Like it or not, this world is full of critics and armchair quarterbacks. Between the Internet and 24/7 news channels, we’ve become a society that expresses our opinions about and pass judgment upon just about everything and everyone — people, places, and things. We do it openly or anonymously, and we do it a lot.
I’m in the midst of listening to the audio book of Broken on the Back Row, the autobiography of Christian/gospel singer Sandi Patty. Back in the late 1980’s and early 1990’s, Sandi had a successful singing career but an unhappy marriage. (I respect her for keeping some things private and not going into the details of why the marriage was so unhappy or the exact nature of their problems. I also respect her for making no excuses.) Eventually, the couple separated, and while separated, she had an affair. The marriage eventually ended in divorce, but she was still trying to hold together her singing career while living a lie. Eventually, broken on the back pew, she went to her pastor and began a journey of healing and restoration, with the Lord and with the church. She confessed her sins to God and her church leadership, made amends to those whom she had harmed, met with accountability partners weekly, counseled with the pastor both by herself and with her ex-husband, and more.
It was after she was well into the healing and restoration process (about three years) that the story broke about her adulterous affair. I remember reading about the scandal in 1995. But the reporter(s) at Christianity Today (and all the papers and magazines who carried the story afterward) seemed to only care about writing about her past moral failure. No one seemed to want to quote the pastor or others working closely with Sandi about what steps she had already taken, following biblical principals, to be restored and forgiven. But we serve a God of second chances, and we should rejoice over a life restored.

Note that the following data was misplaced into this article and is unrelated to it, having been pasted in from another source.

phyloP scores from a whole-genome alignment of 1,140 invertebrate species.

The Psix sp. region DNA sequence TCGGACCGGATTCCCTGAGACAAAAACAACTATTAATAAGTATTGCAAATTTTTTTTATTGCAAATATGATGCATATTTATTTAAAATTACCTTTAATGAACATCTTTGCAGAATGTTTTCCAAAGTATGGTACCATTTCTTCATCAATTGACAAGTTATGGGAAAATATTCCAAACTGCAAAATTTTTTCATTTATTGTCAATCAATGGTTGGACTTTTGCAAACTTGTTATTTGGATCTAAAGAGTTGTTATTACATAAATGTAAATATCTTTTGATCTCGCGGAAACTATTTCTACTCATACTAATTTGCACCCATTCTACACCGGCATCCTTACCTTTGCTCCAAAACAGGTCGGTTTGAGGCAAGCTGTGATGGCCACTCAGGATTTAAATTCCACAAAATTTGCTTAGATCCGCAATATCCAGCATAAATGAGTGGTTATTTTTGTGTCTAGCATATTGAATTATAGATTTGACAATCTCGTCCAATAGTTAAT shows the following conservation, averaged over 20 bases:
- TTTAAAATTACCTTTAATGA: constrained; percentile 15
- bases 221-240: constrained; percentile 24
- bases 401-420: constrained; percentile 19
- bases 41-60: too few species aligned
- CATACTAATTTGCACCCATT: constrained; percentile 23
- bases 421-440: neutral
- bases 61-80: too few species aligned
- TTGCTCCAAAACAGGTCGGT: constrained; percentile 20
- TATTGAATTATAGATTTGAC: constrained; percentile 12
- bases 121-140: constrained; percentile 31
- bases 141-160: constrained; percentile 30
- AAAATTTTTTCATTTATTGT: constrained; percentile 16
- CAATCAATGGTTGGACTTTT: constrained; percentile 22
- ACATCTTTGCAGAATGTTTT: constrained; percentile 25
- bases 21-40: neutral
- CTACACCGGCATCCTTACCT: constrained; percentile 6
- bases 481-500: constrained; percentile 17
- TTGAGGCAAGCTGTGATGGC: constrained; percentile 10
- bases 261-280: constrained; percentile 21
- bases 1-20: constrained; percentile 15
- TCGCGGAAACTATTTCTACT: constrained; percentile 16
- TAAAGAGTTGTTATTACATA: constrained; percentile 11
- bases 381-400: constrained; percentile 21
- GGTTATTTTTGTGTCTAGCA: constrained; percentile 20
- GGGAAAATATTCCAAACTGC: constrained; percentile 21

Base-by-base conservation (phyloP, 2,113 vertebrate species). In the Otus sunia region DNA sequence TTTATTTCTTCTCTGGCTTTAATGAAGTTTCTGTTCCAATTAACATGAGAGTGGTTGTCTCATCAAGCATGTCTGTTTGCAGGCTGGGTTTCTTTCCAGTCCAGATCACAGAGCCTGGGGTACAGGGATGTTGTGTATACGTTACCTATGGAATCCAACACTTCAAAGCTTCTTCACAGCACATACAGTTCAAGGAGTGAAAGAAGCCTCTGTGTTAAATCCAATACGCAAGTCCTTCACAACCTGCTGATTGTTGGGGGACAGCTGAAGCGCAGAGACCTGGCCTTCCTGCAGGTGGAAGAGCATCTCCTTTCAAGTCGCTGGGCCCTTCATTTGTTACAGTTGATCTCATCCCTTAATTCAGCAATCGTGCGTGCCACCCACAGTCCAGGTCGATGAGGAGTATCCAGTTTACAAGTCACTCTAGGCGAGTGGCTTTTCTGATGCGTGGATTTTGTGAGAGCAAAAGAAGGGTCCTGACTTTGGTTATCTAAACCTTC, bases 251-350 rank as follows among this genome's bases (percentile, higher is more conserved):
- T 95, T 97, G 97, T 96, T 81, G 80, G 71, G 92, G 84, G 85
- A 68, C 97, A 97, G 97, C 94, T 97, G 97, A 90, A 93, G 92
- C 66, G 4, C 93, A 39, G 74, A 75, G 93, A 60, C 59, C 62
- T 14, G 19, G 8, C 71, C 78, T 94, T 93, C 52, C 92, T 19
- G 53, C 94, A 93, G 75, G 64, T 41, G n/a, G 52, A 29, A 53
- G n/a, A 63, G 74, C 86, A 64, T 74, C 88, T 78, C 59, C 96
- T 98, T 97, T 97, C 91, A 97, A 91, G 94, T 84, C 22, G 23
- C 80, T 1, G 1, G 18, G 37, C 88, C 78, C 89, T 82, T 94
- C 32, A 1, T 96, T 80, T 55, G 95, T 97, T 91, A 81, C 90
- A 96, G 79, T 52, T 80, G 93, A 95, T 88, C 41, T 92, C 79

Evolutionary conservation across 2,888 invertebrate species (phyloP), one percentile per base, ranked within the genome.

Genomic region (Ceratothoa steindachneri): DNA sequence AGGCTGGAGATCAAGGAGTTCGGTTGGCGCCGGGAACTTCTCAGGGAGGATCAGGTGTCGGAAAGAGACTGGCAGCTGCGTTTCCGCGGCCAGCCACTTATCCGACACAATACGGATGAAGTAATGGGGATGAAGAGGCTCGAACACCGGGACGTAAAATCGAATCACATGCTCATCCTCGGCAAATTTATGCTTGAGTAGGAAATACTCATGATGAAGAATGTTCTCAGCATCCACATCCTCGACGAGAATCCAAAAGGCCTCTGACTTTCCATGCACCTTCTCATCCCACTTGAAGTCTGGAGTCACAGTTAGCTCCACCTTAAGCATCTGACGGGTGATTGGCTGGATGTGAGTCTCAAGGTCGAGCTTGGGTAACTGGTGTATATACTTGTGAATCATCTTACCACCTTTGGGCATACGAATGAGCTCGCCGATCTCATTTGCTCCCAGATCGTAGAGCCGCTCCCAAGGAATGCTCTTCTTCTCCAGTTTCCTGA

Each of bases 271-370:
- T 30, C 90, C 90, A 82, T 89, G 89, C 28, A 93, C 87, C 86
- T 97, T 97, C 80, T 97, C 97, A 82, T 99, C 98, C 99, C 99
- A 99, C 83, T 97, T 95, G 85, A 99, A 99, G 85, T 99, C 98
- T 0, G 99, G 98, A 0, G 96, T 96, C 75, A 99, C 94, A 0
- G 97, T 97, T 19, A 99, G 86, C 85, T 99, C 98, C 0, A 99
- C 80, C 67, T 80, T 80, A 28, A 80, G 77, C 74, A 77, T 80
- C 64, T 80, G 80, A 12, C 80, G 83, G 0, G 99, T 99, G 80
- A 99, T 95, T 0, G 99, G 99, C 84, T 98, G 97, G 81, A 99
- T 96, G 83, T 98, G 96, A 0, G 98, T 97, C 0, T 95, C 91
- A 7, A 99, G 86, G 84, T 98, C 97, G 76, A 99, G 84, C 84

At church, we are continuing in our series on The Good Soil. This has been powerful teaching for these past seven Sundays. Yesterday included a reminder that there are two lives at war within all Christians. The human side, prone to sin, and the Spirit-indwelled side, the Holy Spirit who wants us to bear spiritual good fruit. Sin sometimes wins, but we are sinners saved by grace and grace restores us if we turn to Him with a repentant heart.
My fiction always has a storyline of grace at its core, probably because the older I get, the more I understand the awesome workings of grace in my life. I’ve stumbled so often. I’ve been full of good intentions and still failed to live up to what Jesus called me to be and do. And yet grace abounds. He has loved me and held me and put me back on my feet to continue on the journey. Thank God for second chances. Second chances to an infinite degree.
In the grip of His grace,